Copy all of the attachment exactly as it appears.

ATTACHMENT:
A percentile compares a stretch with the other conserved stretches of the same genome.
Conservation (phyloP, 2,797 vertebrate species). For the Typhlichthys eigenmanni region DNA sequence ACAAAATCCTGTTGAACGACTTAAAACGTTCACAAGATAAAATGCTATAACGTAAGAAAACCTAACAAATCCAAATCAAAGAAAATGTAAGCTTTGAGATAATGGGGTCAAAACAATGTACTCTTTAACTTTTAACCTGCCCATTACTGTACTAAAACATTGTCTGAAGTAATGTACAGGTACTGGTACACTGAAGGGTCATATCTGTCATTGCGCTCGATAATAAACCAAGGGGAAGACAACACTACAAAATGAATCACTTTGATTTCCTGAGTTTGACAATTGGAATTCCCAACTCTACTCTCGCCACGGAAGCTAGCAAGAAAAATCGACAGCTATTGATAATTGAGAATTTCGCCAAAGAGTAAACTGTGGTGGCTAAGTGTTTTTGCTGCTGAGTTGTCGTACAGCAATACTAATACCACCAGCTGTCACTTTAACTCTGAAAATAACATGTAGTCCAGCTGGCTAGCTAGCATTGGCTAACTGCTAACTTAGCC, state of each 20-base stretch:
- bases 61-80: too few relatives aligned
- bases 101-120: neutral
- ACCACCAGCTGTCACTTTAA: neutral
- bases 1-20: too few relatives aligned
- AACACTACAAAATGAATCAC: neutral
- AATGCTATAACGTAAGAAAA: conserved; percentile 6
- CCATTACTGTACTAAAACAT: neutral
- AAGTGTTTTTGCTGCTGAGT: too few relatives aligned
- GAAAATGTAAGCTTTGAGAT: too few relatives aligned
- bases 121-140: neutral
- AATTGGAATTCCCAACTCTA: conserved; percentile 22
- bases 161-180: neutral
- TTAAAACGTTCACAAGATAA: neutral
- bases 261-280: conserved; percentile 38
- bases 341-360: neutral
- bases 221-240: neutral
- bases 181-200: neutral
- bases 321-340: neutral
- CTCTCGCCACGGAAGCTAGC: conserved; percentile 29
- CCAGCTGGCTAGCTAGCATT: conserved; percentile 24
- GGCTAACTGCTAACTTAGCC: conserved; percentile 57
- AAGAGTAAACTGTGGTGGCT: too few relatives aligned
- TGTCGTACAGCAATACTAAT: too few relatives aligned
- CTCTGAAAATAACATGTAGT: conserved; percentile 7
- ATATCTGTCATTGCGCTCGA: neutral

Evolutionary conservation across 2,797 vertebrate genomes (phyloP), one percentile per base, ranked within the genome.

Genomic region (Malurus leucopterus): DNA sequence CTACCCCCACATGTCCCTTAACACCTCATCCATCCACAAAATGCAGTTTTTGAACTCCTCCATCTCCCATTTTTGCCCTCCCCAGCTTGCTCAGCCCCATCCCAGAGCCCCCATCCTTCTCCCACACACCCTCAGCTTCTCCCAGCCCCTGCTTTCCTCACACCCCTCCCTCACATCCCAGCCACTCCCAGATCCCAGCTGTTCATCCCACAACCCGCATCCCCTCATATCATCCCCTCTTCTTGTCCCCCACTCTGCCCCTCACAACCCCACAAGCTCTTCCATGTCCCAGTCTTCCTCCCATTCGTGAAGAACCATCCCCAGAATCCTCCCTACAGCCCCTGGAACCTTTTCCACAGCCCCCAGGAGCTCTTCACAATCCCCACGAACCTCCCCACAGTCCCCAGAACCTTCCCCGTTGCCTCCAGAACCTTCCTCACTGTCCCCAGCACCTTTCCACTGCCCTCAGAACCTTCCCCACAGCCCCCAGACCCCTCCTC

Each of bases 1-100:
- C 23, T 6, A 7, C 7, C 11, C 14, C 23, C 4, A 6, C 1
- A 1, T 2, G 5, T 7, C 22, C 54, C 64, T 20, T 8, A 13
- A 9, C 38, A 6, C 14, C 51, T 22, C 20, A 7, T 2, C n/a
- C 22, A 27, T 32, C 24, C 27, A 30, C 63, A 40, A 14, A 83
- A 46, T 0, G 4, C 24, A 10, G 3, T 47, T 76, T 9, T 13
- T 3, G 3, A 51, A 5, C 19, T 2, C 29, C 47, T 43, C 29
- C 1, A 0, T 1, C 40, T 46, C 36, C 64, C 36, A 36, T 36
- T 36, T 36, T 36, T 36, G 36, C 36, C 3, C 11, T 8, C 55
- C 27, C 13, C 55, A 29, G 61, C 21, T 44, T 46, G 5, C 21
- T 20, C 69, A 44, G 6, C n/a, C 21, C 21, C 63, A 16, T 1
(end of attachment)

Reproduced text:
A percentile compares a stretch with the other conserved stretches of the same genome.
Conservation (phyloP, 2,797 vertebrate species). For the Typhlichthys eigenmanni region DNA sequence ACAAAATCCTGTTGAACGACTTAAAACGTTCACAAGATAAAATGCTATAACGTAAGAAAACCTAACAAATCCAAATCAAAGAAAATGTAAGCTTTGAGATAATGGGGTCAAAACAATGTACTCTTTAACTTTTAACCTGCCCATTACTGTACTAAAACATTGTCTGAAGTAATGTACAGGTACTGGTACACTGAAGGGTCATATCTGTCATTGCGCTCGATAATAAACCAAGGGGAAGACAACACTACAAAATGAATCACTTTGATTTCCTGAGTTTGACAATTGGAATTCCCAACTCTACTCTCGCCACGGAAGCTAGCAAGAAAAATCGACAGCTATTGATAATTGAGAATTTCGCCAAAGAGTAAACTGTGGTGGCTAAGTGTTTTTGCTGCTGAGTTGTCGTACAGCAATACTAATACCACCAGCTGTCACTTTAACTCTGAAAATAACATGTAGTCCAGCTGGCTAGCTAGCATTGGCTAACTGCTAACTTAGCC, state of each 20-base stretch:
- bases 61-80: too few relatives aligned
- bases 101-120: neutral
- ACCACCAGCTGTCACTTTAA: neutral
- bases 1-20: too few relatives aligned
- AACACTACAAAATGAATCAC: neutral
- AATGCTATAACGTAAGAAAA: conserved; percentile 6
- CCATTACTGTACTAAAACAT: neutral
- AAGTGTTTTTGCTGCTGAGT: too few relatives aligned
- GAAAATGTAAGCTTTGAGAT: too few relatives aligned
- bases 121-140: neutral
- AATTGGAATTCCCAACTCTA: conserved; percentile 22
- bases 161-180: neutral
- TTAAAACGTTCACAAGATAA: neutral
- bases 261-280: conserved; percentile 38
- bases 341-360: neutral
- bases 221-240: neutral
- bases 181-200: neutral
- bases 321-340: neutral
- CTCTCGCCACGGAAGCTAGC: conserved; percentile 29
- CCAGCTGGCTAGCTAGCATT: conserved; percentile 24
- GGCTAACTGCTAACTTAGCC: conserved; percentile 57
- AAGAGTAAACTGTGGTGGCT: too few relatives aligned
- TGTCGTACAGCAATACTAAT: too few relatives aligned
- CTCTGAAAATAACATGTAGT: conserved; percentile 7
- ATATCTGTCATTGCGCTCGA: neutral

Evolutionary conservation across 2,797 vertebrate genomes (phyloP), one percentile per base, ranked within the genome.

Genomic region (Malurus leucopterus): DNA sequence CTACCCCCACATGTCCCTTAACACCTCATCCATCCACAAAATGCAGTTTTTGAACTCCTCCATCTCCCATTTTTGCCCTCCCCAGCTTGCTCAGCCCCATCCCAGAGCCCCCATCCTTCTCCCACACACCCTCAGCTTCTCCCAGCCCCTGCTTTCCTCACACCCCTCCCTCACATCCCAGCCACTCCCAGATCCCAGCTGTTCATCCCACAACCCGCATCCCCTCATATCATCCCCTCTTCTTGTCCCCCACTCTGCCCCTCACAACCCCACAAGCTCTTCCATGTCCCAGTCTTCCTCCCATTCGTGAAGAACCATCCCCAGAATCCTCCCTACAGCCCCTGGAACCTTTTCCACAGCCCCCAGGAGCTCTTCACAATCCCCACGAACCTCCCCACAGTCCCCAGAACCTTCCCCGTTGCCTCCAGAACCTTCCTCACTGTCCCCAGCACCTTTCCACTGCCCTCAGAACCTTCCCCACAGCCCCCAGACCCCTCCTC

Each of bases 1-100:
- C 23, T 6, A 7, C 7, C 11, C 14, C 23, C 4, A 6, C 1
- A 1, T 2, G 5, T 7, C 22, C 54, C 64, T 20, T 8, A 13
- A 9, C 38, A 6, C 14, C 51, T 22, C 20, A 7, T 2, C n/a
- C 22, A 27, T 32, C 24, C 27, A 30, C 63, A 40, A 14, A 83
- A 46, T 0, G 4, C 24, A 10, G 3, T 47, T 76, T 9, T 13
- T 3, G 3, A 51, A 5, C 19, T 2, C 29, C 47, T 43, C 29
- C 1, A 0, T 1, C 40, T 46, C 36, C 64, C 36, A 36, T 36
- T 36, T 36, T 36, T 36, G 36, C 36, C 3, C 11, T 8, C 55
- C 27, C 13, C 55, A 29, G 61, C 21, T 44, T 46, G 5, C 21
- T 20, C 69, A 44, G 6, C n/a, C 21, C 21, C 63, A 16, T 1